Shrikant G. Talageri’s latest book “Genetics and the Aryan Debate: “Early Indians” Tony Joseph’s Latest Assault” is a comprehensive rebuttal to Tony Joseph’s book “Early Indians: The Story of Our Ancestors and Where We Came From”. Talageri’s book not only exposes the hollowness of the claims that genetic evidence has saved the Aryan Invasion/Migration Theory, but also serves as a comprehensive scholarly overview of much of the evidence that firmly establishes the Out-of-India Theory as the most plausible theory of the origin of Indian culture, Hinduism, and the Indo-European languages.
Imagine writing a science-based book that is so bad, so unscientific, so full of circular logic, distortions of facts and outright lies, that a review article simply won’t do, and one is forced to write an entire book to set the record straight.
Tony Joseph has done just that. His “Early Indians: The Story of Our Ancestors and Where We Came From” is based on the geneticist David Reich’s highly questionable work and purports to reveal the entire history of India’s ancient past and conclusively answer questions such as “Who were the Harappans?” “Did the Aryans migrate to India?” and “When did the caste system begin?”.
Joseph’s book is a fresh attempt to bolster the credibility of the Aryan Invasion/Migration Theory (AIT), which claims that Hinduism and the Sanskrit language originated in Central Asia and were forcibly imposed on native Indians by “Aryan” migrants or invaders.
Enter Shrikant G. Talageri, a historian and linguist of genuine eminence, one who needs no introduction.
He has been in the fray since the 1990s and has authored a number of books that have greatly contributed towards establishing the Out-of-India Theory (OIT), also called the Indigenous Aryans theory, as the most plausible theory of the origin of Indian culture, Hinduism, and the Indo-European languages.
Talageri’s latest book “Genetics and the Aryan Debate: “Early Indians” Tony Joseph’s Latest Assault” (henceforth, “the book”) is a comprehensive review of, and rebuttal to, Joseph’s book.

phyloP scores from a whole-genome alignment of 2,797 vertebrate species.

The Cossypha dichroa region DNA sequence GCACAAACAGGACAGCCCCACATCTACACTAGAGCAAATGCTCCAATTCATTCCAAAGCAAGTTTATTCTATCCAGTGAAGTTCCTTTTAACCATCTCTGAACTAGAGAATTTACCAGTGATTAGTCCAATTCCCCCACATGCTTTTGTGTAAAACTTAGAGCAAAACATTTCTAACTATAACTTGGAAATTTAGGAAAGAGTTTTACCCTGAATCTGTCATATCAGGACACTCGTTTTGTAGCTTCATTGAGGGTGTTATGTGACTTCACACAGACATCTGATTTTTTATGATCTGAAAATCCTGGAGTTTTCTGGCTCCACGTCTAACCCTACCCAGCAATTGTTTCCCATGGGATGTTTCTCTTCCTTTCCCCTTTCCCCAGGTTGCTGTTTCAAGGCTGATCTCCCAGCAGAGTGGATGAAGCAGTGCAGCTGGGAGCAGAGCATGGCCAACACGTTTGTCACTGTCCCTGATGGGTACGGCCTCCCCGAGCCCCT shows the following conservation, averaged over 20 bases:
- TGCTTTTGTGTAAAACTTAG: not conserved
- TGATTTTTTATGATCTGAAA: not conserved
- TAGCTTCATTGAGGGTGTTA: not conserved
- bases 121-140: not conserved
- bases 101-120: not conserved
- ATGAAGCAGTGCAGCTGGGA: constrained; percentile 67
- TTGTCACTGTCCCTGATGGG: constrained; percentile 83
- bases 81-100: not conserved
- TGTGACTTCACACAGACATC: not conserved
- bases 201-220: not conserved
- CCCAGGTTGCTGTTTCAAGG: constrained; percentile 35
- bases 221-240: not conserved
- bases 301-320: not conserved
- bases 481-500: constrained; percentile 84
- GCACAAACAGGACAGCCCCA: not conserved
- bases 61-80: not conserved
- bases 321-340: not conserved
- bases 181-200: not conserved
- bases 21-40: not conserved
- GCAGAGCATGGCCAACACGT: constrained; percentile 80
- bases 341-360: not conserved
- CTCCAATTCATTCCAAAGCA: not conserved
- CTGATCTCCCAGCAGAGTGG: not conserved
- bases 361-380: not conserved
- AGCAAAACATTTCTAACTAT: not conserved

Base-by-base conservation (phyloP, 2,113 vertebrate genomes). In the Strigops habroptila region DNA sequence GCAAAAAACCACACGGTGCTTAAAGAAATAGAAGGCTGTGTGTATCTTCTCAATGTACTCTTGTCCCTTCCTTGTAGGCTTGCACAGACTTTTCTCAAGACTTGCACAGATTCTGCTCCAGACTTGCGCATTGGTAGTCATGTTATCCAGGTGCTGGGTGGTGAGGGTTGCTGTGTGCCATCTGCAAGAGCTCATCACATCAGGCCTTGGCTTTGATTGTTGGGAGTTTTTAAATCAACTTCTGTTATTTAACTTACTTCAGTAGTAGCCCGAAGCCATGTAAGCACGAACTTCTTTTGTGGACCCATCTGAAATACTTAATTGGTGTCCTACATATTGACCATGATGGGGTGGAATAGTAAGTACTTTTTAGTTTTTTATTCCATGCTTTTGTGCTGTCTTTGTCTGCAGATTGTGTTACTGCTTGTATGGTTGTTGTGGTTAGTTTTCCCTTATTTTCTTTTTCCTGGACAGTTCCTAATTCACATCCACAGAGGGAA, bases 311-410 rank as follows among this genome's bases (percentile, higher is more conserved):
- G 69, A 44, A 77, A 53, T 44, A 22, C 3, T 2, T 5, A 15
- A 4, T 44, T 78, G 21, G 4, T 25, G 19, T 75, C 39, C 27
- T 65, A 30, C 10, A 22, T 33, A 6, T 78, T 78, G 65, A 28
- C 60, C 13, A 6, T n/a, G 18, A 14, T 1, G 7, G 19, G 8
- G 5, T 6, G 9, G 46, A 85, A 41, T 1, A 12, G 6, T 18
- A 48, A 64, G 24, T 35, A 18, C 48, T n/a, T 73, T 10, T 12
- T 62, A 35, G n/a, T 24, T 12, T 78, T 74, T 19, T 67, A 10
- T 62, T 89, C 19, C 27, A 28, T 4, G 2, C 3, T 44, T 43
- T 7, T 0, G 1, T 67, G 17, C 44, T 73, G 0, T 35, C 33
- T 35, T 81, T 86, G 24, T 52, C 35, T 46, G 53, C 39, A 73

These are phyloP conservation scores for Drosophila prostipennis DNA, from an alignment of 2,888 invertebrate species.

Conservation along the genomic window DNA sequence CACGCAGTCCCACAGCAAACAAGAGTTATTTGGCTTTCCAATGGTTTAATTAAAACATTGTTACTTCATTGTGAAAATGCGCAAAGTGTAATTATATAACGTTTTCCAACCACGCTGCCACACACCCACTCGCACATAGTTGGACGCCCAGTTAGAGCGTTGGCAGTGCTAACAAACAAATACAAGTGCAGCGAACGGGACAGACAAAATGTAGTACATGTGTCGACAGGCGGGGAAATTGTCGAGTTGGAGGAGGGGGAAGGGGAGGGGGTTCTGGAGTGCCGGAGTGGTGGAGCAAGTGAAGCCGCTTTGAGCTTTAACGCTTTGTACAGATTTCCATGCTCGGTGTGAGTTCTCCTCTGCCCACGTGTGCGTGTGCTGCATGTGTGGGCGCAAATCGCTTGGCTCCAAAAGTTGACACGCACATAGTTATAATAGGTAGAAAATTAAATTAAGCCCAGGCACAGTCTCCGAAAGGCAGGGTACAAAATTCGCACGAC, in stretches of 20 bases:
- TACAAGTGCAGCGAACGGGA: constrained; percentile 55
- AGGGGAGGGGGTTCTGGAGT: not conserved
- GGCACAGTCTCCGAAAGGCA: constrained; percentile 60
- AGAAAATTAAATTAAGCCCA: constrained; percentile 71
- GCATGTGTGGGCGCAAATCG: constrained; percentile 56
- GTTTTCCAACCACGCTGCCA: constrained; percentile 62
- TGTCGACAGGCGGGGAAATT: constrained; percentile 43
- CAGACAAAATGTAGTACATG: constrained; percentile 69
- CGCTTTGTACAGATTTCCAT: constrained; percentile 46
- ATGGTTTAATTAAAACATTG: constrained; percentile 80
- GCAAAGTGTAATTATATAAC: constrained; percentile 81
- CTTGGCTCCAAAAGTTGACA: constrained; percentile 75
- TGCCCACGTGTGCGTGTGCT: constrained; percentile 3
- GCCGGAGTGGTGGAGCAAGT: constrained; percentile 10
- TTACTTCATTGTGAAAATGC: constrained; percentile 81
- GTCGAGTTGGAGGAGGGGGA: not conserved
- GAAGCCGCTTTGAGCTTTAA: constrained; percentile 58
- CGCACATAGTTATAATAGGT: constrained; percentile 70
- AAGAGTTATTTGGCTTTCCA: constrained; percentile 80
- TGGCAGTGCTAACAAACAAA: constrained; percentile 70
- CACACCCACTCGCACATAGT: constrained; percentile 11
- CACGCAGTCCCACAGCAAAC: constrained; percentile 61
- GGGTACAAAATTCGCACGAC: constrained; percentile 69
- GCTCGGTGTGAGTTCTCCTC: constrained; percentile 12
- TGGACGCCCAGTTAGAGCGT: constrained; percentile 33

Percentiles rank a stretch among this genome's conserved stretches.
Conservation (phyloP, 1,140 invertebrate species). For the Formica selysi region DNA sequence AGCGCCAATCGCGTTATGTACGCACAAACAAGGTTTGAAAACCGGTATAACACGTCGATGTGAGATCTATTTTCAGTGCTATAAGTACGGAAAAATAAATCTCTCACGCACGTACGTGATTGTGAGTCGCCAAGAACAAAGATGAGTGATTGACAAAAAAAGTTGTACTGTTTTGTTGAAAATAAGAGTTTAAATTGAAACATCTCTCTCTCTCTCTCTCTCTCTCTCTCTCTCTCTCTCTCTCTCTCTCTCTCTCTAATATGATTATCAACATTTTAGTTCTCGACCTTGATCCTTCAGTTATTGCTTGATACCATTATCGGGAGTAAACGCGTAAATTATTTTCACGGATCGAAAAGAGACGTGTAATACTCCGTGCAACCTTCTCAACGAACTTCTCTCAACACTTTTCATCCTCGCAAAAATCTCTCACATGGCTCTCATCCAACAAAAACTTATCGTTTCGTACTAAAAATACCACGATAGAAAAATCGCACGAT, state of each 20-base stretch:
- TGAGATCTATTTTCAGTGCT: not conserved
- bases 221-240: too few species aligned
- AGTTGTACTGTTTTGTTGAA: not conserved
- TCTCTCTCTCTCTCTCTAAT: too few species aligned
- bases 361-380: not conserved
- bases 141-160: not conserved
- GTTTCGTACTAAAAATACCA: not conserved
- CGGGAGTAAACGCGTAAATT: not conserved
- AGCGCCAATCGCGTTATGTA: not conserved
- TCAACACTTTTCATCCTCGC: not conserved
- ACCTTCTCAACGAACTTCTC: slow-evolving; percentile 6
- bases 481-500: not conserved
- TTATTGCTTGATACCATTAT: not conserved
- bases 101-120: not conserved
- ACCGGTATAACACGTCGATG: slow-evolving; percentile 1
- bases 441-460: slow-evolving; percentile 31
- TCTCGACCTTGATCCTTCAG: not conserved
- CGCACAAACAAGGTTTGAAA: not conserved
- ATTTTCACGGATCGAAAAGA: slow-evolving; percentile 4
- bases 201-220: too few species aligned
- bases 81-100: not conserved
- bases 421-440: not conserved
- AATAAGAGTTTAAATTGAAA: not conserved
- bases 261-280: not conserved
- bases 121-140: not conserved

The book is organized into twelve chapters:
1. Were the Harappans Dravidian-language speakers?
2. Why is the period 2000-1000 BCE so significant and important?
3. Can “genetic evidence” tell us that IE-language speakers migrated into India from Central Asia?
4. The old Rigveda vs. the new Rigveda
5. The real chronological evidence
6. The chronology and geography of the Rigveda, step by step
7. Does the “genetic evidence” prove the AIT?
8. Does the “genetic evidence” negate the OIT?
9. When did the Caste System begin?
10. The Sarasvati
11. The horse
12. The morals, ethics and ideals involved in the whole debate
In the first chapter, Talageri takes apart Joseph’s baseless claim that the dominant language of the Harappan people was proto-Dravidian; a claim that Joseph has attempted to buttress by citing a wide range of evidence.
Talageri examines Joseph’s evidence in detail. He correctly argues that the views of the Dravidianists Iravatham Mahadevan and Asko Parpola carry zero weight since the Harappan script is undeciphered.
He shows that Joseph’s new “genetic evidence” is irrelevant, as genes do not code for language. He demonstrates that the proto-Elamo-Dravidian hypothesis is incorrect and that the presence of Dravidian language isolates outside Southern India is explained by a late migration that took place during the current millennium.
Finally, he demonstrates that Joseph’s claim that certain place-names in Maharashtra, Gujarat, and North-Western India are Dravidian in origin is incorrect, and laughably so.
The chapter’s final sentence is telling: “All this exemplifies the level and objectivity of Tony Joseph’s scholarship, and exposes the biased and unscientific nature of his “answer” to one of the three questions which the cover of his book suggests he is answering in the book”.
In the second chapter, Talageri introduces us to the weakest link in Joseph’s arguments: his categorical assertion that since “the BMAC ancient DNA shows Steppe presence only after 2100 BCE and is conspicuously absent before that, it is clear that a Steppe migration to south Asia through this route could not have happened earlier”.
Talageri shows that by trying to exactly fit their “genetic evidence” into the outdated and discredited centuries-old time-frame of 19th century linguists and Indologists, thereby putting all the AIT eggs in one “2000-1000 BCE” basket (and actually thinking it is some kind of masterstroke), AIT propagandists such as Joseph have shot themselves in the foot.
So now, logic dictates that we only have to show evidence from the academic disciplines actually relevant to the “Aryan” debate, Linguistics, Textual/Inscriptional Analysis and Archaeology, to prove the presence of Indo-Aryan speaking people in northern India long before 2000 BCE.